- Michigan does not maintain any meaningful regulation of assisted reproductive technologies.
End of Life Laws:
- In Michigan, assisted suicide is a felony.
Healthcare Freedom of Conscience:
Participation in Abortion:
- A physician, nurse, medical student, nursing student, or individual who is a member of, associated with, or employed by a hospital, institution, teaching institution, or healthcare facility who objects on religious, moral, ethical, or professional grounds is not required to participate in abortions.
- A hospital, institution, teaching institution, or healthcare facility is not required to participate in abortion, permit an abortion on its premises, or admit a woman for the purposes of performing an abortion.
Participation in Research Harmful to Human Life:
- Michigan currently provides no protection for the rights of healthcare providers who conscientiously object to participation in human cloning, destructive embryo research, or other forms of medical research, which violate a provider’s moral or religious belief.
What Happened in 2013:
- Michigan considered legislation amending its abortion clinic regulations, enhancing its informed consent requirements, and limiting taxpayer funding for abortion and abortion providers.
- Michigan considered measures related to advance planning documents, as well as measures related to pain management and palliative care.
- The state also considered legislation offering or expanding protection for healthcare payers, but such legislation would not be enforceable against the so-called “HHS mandate” that requires nearly all health insurance plans to provide full coverage (without co-pay) of all “FDA approved contraceptives.”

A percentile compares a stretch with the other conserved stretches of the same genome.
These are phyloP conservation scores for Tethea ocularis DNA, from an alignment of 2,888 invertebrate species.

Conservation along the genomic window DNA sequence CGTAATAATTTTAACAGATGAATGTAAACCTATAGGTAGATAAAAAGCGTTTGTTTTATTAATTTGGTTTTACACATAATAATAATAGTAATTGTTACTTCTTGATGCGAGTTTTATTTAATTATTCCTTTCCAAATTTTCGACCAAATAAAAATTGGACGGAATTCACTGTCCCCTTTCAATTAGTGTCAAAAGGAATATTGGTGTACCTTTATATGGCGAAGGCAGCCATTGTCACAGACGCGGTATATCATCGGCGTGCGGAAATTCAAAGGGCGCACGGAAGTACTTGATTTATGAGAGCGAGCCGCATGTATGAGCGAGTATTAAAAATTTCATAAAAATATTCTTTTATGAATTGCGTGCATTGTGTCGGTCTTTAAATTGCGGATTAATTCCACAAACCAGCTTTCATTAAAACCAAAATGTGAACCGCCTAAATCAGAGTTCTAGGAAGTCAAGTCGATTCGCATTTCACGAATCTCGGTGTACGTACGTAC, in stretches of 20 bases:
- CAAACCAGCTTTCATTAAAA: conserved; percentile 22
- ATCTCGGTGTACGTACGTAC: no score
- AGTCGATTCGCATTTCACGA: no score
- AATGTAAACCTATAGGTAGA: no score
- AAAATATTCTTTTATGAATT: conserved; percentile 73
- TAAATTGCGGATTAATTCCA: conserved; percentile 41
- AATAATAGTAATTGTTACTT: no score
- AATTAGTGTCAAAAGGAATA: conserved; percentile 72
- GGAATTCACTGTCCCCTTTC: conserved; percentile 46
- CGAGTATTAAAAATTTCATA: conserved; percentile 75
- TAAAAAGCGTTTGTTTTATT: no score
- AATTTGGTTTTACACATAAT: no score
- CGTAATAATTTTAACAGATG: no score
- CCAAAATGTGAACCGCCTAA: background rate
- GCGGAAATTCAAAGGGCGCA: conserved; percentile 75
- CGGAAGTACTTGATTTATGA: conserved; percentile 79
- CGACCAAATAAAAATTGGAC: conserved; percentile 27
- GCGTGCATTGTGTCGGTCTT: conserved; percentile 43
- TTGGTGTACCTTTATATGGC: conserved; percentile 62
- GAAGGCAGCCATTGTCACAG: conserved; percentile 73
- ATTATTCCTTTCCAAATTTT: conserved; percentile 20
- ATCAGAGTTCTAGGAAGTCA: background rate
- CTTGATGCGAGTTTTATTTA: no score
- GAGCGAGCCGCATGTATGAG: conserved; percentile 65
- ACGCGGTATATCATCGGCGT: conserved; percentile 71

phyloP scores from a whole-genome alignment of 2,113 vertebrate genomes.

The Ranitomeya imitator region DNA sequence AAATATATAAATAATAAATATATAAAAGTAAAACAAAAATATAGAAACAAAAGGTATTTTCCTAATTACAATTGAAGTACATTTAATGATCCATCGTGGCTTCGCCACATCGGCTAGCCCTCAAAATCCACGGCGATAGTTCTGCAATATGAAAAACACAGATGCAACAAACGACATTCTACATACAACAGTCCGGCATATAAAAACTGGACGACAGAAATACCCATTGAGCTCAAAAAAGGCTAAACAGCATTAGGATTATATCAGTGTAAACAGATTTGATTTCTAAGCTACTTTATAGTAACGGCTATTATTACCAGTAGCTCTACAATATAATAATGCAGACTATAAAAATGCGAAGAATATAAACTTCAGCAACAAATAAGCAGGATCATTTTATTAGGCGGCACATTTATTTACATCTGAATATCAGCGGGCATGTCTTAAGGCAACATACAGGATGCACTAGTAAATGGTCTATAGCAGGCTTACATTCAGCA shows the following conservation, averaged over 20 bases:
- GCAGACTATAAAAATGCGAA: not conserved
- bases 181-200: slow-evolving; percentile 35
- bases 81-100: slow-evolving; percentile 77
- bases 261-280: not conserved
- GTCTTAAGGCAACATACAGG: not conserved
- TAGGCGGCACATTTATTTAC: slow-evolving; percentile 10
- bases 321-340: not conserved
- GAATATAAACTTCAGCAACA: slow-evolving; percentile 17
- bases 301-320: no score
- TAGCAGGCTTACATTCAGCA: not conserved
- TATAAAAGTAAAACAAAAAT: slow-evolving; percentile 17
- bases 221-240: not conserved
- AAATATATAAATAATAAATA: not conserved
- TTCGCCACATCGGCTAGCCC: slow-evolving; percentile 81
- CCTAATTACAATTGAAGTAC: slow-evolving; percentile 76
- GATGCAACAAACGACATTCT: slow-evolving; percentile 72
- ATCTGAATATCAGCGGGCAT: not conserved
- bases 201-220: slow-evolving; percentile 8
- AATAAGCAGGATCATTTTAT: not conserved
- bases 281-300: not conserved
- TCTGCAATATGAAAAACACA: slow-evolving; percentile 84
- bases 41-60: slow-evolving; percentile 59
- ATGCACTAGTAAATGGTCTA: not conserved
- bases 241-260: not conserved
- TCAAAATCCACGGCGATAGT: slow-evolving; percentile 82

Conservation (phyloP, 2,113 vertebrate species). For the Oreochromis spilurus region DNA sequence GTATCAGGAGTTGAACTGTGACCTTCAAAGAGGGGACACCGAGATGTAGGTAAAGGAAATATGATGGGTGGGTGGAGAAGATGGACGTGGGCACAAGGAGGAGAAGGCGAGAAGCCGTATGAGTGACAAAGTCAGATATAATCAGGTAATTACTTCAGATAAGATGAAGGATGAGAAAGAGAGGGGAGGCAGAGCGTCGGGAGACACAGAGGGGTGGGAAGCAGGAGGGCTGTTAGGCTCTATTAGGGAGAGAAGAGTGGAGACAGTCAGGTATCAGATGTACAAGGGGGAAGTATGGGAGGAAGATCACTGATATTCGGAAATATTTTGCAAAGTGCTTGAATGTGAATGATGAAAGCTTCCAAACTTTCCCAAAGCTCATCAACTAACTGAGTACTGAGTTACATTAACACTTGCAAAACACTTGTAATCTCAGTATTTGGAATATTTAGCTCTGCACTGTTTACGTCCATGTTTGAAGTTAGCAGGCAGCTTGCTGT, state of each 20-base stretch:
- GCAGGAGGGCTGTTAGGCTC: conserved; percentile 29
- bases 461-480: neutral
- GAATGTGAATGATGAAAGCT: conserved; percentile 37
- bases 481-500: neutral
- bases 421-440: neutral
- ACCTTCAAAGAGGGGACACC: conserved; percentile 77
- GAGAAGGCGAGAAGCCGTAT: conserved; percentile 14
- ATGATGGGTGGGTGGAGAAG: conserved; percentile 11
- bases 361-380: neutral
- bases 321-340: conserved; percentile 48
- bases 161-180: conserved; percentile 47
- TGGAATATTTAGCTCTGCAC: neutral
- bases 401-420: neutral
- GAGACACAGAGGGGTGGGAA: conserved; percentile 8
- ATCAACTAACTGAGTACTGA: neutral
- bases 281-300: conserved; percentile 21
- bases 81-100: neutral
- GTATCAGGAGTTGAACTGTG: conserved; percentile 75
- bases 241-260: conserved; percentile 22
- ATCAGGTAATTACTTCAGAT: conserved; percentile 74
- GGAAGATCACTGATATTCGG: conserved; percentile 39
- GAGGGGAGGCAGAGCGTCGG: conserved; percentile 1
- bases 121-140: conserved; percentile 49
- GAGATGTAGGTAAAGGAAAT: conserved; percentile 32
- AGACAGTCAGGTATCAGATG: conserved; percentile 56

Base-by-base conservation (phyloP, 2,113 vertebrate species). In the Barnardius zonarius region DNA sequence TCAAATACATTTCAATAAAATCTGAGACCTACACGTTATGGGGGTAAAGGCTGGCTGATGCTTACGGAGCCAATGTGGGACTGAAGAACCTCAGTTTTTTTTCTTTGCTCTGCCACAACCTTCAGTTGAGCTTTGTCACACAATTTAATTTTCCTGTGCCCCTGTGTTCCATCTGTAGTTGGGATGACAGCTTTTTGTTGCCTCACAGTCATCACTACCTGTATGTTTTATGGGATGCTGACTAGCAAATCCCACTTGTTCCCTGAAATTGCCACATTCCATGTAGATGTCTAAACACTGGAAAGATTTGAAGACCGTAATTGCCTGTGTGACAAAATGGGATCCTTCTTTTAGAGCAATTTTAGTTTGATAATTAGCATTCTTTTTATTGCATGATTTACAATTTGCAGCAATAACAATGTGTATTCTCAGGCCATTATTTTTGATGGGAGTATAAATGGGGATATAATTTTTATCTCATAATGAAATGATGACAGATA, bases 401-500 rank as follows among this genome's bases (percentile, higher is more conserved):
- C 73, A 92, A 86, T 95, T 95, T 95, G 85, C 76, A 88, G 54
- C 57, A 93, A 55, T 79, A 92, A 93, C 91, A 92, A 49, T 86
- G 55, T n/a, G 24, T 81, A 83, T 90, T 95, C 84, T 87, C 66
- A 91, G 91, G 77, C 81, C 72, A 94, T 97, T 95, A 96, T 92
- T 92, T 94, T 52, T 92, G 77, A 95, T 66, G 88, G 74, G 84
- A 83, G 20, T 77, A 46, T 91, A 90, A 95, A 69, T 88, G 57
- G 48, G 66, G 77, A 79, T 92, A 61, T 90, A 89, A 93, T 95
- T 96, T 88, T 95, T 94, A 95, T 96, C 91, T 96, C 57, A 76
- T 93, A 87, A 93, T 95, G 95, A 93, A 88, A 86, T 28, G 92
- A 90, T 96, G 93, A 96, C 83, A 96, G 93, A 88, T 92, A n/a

Recommendations for Michigan
Women’s Protection Project Priorities:
- Women’s Health Defense Act (5-month abortion limitation)
- Abortion Patients’ Enhanced Safety Act
- Parental Involvement Enhancement Act
- Child Protection Act
- Abortion Mandate Opt-Out Act
- Defunding the Abortion Industry and Advancing Women’s Health Act
- Coercive Abuse Against Mothers Prevention Act
- Prenatal Nondiscrimination Act
- Joint Resolution Commending Pregnancy Resource Centers
- Repeal of constitutional amendment permitting and funding destructive embryo research
- Promotion of ethical forms of research
- Assisted Reproductive Technologies Disclosure and Risk Reduction Act
Healthcare Freedom of Conscience:
- Healthcare Freedom of Conscience Act